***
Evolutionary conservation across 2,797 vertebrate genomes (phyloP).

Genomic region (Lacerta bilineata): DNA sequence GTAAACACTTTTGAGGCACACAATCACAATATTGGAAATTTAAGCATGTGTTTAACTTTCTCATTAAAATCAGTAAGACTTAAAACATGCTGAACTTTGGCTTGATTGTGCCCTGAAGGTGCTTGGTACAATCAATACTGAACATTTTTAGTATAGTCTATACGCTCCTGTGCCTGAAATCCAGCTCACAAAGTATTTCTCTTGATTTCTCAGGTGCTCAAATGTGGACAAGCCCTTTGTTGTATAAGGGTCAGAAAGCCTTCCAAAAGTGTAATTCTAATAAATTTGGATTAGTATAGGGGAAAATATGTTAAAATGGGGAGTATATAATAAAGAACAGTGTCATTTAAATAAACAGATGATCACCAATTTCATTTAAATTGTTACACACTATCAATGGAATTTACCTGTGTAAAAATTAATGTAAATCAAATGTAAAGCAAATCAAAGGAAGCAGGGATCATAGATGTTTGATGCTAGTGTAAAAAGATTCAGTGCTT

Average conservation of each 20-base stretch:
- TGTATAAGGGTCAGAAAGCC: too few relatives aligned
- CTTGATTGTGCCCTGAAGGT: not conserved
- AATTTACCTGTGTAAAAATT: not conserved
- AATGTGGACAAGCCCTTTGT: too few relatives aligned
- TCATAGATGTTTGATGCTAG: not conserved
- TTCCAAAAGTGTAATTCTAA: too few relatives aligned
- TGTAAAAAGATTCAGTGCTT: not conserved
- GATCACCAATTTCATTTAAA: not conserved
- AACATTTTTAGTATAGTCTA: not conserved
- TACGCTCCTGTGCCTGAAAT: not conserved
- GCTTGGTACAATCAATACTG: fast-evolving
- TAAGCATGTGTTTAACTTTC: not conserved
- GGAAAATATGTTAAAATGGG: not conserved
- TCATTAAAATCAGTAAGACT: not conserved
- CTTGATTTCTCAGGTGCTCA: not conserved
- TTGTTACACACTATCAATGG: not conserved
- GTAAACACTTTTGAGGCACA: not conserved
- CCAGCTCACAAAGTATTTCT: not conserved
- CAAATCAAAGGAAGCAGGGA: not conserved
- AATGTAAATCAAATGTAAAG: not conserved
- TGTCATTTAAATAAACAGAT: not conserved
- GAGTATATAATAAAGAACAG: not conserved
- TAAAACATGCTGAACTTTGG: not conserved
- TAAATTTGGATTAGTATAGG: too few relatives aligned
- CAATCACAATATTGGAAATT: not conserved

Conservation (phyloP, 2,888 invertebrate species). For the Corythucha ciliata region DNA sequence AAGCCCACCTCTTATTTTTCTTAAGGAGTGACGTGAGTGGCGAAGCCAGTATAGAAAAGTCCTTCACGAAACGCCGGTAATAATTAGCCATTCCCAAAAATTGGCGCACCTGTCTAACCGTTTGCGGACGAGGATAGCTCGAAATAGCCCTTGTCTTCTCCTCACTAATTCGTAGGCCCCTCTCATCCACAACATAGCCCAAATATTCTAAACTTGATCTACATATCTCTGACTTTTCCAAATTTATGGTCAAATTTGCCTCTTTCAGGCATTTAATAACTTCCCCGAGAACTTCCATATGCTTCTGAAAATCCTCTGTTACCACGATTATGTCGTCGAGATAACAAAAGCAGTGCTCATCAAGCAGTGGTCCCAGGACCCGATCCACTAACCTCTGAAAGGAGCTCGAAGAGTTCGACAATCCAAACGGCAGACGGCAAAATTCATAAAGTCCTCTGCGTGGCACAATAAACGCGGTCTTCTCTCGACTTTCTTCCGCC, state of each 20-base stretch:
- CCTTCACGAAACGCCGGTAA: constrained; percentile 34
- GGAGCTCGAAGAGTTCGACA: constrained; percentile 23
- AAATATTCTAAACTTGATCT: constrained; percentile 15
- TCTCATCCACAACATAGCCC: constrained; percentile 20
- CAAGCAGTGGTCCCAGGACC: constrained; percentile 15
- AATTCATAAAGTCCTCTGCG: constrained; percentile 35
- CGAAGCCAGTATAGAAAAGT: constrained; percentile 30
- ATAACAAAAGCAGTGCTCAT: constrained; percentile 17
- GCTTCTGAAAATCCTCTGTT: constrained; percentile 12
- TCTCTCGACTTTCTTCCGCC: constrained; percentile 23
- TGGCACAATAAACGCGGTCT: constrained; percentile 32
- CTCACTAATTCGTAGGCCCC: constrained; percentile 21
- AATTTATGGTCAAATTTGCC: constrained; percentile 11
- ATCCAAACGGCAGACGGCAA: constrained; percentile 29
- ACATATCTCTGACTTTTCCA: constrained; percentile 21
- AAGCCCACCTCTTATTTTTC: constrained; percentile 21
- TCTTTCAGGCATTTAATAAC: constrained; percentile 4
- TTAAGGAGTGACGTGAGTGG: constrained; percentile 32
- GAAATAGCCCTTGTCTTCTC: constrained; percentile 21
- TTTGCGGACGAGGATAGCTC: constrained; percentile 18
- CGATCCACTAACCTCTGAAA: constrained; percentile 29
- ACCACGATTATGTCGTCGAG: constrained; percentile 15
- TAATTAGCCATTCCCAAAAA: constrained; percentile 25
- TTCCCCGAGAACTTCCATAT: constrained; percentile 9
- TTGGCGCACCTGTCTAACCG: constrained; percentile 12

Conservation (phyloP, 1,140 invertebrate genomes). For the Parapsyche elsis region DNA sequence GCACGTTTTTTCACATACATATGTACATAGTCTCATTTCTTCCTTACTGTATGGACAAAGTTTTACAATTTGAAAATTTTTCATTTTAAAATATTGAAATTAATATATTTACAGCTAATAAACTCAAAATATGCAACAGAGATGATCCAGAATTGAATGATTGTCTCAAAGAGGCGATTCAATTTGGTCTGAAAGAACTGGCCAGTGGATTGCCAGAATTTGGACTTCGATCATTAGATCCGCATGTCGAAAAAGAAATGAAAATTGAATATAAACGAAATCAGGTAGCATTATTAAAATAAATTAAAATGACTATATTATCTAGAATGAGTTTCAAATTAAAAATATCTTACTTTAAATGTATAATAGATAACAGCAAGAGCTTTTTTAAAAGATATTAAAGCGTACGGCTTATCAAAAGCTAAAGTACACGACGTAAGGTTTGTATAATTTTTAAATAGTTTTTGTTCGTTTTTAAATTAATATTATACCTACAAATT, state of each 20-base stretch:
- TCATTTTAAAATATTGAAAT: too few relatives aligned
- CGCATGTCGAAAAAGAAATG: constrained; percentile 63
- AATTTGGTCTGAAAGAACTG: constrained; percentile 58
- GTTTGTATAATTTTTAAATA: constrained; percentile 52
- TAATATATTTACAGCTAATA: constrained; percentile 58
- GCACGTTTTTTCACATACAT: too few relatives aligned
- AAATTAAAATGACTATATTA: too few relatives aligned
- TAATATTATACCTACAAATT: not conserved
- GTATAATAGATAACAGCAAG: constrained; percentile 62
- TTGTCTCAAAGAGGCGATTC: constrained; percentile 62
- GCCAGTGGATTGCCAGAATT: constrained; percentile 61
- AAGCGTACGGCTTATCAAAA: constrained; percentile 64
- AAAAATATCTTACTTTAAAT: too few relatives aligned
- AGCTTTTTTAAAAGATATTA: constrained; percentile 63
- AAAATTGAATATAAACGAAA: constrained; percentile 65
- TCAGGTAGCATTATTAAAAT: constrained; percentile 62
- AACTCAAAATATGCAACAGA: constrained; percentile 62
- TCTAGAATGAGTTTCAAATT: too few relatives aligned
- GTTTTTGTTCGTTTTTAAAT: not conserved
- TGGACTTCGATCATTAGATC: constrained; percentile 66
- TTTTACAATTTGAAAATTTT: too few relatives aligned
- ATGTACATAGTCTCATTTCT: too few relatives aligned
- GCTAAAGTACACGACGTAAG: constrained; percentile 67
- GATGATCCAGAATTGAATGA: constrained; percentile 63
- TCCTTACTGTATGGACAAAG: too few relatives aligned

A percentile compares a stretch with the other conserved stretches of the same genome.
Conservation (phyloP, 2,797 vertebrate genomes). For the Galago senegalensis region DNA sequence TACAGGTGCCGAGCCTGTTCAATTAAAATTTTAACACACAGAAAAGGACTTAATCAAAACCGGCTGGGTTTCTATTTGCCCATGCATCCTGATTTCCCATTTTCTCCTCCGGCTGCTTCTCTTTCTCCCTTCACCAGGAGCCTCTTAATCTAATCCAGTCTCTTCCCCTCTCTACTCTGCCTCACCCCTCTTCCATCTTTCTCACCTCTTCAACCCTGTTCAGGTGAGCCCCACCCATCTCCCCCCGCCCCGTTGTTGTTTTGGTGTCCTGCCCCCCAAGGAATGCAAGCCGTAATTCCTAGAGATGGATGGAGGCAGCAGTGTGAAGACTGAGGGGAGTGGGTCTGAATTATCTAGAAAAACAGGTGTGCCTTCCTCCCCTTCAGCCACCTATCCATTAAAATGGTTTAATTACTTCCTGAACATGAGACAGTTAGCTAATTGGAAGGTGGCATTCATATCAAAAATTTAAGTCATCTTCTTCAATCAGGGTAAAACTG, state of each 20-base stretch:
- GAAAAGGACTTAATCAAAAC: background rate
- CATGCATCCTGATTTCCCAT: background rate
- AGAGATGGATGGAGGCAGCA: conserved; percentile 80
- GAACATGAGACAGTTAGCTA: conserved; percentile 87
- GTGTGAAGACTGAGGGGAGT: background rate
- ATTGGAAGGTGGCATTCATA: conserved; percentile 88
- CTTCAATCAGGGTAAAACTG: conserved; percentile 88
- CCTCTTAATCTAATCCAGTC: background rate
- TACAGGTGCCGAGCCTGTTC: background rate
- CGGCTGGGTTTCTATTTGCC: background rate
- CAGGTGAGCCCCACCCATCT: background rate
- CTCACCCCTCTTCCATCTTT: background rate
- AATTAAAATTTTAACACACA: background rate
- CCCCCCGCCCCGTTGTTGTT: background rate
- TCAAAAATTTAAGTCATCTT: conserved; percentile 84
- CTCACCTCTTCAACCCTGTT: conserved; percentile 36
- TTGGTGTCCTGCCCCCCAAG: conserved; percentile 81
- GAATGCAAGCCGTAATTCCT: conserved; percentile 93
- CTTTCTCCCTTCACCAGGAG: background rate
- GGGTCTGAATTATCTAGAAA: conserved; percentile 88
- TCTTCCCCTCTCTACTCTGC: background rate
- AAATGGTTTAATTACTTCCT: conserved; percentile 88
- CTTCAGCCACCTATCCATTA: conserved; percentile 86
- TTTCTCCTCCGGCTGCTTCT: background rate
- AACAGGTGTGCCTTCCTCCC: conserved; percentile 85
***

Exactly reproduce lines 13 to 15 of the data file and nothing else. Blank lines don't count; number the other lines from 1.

- TACGCTCCTGTGCCTGAAAT: not conserved
- GCTTGGTACAATCAATACTG: fast-evolving
- TAAGCATGTGTTTAACTTTC: not conserved